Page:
sarahkeenihan

Curious curdling casein

In September 2013 on September 27, 2013 at 7:12 am

milk and lemon 25Sept

Kirsti: Last night I wanted a milky honey drink, and thought I would sneakily sneak a little bit of lemon into it too.

Having previously experienced the curdling disaster of squeezing lemon into a creamy sauce, what I’m about to describe sounds ridiculous. Somehow, I thought I could get away without curdling my milky drink with my drops of lemon.

As I dripped the lemon in and hoped for the best, in the back of my mind I knew what was going to happen. My drink – which was boiling water, milk, honey and a few drops of lemon – curdled immediately.

Surprise, surprise. Not!

The curdling happened because the heat sped up the reaction between the clusters of milk protein (called casein micelles) and the citric acid in the lemon. Instead of being repelled from each other as they normally are in fresh milk, the micelles rapidly glumped (yes, glumped!) together. Bummer.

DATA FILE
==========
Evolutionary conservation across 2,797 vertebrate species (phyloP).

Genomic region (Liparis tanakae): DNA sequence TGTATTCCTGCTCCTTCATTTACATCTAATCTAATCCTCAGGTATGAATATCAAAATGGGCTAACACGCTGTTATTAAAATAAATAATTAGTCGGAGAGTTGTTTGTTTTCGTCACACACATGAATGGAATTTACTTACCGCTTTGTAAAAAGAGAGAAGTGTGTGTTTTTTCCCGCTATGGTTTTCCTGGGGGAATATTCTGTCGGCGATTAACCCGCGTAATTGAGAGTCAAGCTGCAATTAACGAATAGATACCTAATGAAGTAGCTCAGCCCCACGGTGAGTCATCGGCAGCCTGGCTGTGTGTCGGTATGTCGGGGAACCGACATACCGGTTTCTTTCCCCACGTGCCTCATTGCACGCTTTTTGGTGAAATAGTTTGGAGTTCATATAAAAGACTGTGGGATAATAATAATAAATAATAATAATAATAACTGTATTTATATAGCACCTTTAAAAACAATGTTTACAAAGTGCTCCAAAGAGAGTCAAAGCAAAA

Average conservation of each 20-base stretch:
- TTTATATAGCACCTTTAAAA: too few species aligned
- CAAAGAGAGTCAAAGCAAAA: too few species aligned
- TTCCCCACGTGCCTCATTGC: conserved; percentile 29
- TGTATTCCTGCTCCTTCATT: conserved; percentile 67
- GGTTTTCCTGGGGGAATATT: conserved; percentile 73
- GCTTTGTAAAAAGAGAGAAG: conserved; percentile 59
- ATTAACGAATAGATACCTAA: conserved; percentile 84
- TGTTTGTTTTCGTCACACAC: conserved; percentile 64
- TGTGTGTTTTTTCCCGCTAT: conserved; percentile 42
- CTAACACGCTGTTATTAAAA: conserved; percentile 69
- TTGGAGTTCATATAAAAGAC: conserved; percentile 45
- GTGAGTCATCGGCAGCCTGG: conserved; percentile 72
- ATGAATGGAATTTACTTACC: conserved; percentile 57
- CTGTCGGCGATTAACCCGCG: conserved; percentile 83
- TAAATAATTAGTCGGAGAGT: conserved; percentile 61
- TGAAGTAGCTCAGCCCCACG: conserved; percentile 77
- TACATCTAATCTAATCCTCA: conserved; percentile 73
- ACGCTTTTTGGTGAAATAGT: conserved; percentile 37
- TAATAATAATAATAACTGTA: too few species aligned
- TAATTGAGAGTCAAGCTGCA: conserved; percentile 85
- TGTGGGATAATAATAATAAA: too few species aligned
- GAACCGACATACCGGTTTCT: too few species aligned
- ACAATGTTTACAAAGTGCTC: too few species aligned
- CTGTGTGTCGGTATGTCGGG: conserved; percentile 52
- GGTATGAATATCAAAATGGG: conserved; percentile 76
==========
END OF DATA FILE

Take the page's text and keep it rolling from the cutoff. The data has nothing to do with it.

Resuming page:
Temperature is a fabulous catalyst – it gets chemical reactions going quicker and more efficiently.

So I decided to do a little (non-replicated) experiment, and tried again with cold water.  No lumps!

But it turns out that even cold milk eventually curdles. The casein micelles start loving one another, a little bit at a time, albeit FAR slower thanks to the temperature of the drink. Happily, the teeny tiny little curdles that eventually occur in your cold drink will probably not put you off drinking it, if you detect them at all.

But I still have a problem: in cold milk and water, the honey doesn’t dissolve….ahhh, there goes science again!

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